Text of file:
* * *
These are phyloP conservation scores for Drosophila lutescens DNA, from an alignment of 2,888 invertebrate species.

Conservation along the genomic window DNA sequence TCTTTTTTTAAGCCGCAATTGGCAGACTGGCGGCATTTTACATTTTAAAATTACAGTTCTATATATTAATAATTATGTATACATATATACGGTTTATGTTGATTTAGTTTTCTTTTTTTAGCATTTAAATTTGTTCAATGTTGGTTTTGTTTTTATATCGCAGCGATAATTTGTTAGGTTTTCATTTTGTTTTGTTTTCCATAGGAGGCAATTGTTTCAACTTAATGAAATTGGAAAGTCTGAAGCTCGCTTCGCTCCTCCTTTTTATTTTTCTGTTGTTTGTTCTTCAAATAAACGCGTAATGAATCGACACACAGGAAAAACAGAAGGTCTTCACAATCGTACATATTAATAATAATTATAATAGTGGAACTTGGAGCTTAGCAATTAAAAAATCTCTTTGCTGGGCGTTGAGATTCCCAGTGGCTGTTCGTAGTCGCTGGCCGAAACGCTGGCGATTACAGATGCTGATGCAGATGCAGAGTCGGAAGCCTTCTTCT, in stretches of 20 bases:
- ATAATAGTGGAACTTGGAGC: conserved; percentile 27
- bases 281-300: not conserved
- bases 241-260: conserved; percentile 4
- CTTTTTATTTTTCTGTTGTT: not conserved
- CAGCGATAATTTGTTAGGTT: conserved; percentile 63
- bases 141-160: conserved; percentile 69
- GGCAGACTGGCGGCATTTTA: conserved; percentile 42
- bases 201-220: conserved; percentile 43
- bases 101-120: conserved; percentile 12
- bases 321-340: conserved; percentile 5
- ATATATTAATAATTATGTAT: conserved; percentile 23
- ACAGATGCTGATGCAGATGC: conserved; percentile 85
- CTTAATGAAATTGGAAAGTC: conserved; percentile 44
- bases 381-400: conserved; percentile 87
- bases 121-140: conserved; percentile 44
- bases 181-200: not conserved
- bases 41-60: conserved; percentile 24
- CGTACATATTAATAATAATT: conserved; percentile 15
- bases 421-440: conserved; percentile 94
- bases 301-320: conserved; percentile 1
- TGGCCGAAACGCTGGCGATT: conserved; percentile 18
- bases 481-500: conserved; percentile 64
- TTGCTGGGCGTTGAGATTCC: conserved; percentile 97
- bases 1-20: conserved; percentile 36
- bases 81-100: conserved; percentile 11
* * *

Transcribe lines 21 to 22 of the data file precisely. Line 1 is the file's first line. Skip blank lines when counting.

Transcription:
- bases 421-440: conserved; percentile 94
- bases 301-320: conserved; percentile 1